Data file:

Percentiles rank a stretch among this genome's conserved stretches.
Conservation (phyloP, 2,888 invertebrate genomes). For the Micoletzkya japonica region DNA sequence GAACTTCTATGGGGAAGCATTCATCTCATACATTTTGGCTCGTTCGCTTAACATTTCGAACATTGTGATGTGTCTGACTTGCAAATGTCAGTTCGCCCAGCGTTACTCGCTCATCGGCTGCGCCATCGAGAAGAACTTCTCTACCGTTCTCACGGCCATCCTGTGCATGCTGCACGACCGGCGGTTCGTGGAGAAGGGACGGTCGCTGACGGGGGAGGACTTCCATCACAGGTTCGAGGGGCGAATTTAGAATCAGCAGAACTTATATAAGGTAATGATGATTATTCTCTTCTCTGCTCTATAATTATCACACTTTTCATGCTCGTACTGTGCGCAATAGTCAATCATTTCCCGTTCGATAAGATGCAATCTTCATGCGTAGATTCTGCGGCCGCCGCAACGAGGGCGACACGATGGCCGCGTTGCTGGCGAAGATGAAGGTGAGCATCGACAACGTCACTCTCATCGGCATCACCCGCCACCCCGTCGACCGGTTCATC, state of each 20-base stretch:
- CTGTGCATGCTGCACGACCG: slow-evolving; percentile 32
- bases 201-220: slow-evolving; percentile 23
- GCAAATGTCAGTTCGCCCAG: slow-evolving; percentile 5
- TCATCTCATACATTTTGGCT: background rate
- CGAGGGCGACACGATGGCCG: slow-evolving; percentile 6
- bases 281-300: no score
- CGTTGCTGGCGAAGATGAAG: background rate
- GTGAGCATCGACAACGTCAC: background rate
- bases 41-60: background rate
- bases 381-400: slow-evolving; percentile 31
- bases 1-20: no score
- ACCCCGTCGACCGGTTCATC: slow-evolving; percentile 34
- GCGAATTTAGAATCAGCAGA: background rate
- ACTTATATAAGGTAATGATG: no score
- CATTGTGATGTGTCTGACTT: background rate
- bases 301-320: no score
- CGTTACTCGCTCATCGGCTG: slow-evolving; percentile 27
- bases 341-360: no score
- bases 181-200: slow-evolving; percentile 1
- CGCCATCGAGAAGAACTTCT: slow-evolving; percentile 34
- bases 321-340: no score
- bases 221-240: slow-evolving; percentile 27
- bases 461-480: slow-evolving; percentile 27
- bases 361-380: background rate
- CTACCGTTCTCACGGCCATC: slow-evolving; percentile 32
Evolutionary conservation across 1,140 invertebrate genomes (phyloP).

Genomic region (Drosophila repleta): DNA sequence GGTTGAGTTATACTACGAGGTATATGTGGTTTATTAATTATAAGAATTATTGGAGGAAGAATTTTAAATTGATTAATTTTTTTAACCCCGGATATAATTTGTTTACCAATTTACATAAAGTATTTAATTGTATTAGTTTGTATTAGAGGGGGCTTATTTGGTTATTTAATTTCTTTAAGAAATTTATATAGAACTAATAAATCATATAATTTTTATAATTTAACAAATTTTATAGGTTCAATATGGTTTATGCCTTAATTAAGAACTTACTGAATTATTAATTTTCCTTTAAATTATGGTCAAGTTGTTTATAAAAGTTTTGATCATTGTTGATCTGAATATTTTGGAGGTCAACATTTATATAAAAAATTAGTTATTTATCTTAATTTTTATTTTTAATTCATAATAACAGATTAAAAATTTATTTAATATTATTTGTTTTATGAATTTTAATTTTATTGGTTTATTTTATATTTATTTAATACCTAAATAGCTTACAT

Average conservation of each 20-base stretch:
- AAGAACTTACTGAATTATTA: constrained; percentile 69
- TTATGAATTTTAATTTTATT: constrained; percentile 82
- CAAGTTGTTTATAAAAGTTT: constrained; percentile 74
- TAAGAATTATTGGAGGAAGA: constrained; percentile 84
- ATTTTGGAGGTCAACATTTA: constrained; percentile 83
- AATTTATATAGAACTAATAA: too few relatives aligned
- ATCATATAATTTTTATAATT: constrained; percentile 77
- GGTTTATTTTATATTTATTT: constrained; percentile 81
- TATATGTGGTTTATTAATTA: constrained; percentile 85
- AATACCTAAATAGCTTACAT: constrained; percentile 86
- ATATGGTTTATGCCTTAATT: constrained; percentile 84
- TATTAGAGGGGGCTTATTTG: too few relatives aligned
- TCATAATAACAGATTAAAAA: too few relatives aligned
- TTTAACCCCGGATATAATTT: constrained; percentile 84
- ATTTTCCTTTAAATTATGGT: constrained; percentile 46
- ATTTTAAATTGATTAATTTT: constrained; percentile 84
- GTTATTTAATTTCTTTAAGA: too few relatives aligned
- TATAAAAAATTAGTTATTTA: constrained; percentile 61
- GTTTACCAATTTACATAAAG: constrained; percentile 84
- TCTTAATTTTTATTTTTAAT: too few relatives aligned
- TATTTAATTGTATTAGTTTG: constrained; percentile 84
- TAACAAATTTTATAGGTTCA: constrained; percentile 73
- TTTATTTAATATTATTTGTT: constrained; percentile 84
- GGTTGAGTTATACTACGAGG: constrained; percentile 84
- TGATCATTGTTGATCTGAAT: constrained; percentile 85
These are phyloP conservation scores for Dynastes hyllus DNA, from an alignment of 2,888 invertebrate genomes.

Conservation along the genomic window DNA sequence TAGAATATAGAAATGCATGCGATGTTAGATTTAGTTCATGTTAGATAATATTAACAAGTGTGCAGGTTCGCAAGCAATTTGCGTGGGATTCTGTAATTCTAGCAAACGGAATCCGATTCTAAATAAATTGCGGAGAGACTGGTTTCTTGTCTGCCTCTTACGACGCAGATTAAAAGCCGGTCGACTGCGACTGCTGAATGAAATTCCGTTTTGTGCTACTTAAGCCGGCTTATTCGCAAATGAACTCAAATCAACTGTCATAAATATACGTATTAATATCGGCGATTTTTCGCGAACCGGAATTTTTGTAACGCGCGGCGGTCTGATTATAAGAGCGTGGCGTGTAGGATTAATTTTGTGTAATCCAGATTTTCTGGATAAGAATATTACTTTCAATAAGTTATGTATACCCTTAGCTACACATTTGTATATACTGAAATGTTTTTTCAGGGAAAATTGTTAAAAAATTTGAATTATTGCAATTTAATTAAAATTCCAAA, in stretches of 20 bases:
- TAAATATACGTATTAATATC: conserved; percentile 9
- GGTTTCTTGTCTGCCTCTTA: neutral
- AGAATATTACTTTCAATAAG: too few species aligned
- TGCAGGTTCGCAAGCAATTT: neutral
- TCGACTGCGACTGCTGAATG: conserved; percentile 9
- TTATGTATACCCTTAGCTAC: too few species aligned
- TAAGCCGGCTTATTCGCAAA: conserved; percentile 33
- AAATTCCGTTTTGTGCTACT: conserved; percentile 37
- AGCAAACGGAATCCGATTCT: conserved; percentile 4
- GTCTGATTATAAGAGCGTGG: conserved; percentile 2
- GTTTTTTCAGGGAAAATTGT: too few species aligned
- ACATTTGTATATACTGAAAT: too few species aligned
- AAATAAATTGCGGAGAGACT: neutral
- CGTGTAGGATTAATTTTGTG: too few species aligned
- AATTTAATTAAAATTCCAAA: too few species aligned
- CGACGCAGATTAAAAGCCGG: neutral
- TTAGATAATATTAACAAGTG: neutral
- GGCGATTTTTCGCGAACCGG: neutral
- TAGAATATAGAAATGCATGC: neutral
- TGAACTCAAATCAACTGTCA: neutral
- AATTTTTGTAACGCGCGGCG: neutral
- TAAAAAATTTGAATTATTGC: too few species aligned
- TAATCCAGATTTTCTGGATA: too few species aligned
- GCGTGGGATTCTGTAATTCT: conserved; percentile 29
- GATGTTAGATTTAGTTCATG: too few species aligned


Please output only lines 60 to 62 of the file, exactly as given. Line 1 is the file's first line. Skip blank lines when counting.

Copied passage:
- AGAATATTACTTTCAATAAG: too few species aligned
- TGCAGGTTCGCAAGCAATTT: neutral
- TCGACTGCGACTGCTGAATG: conserved; percentile 9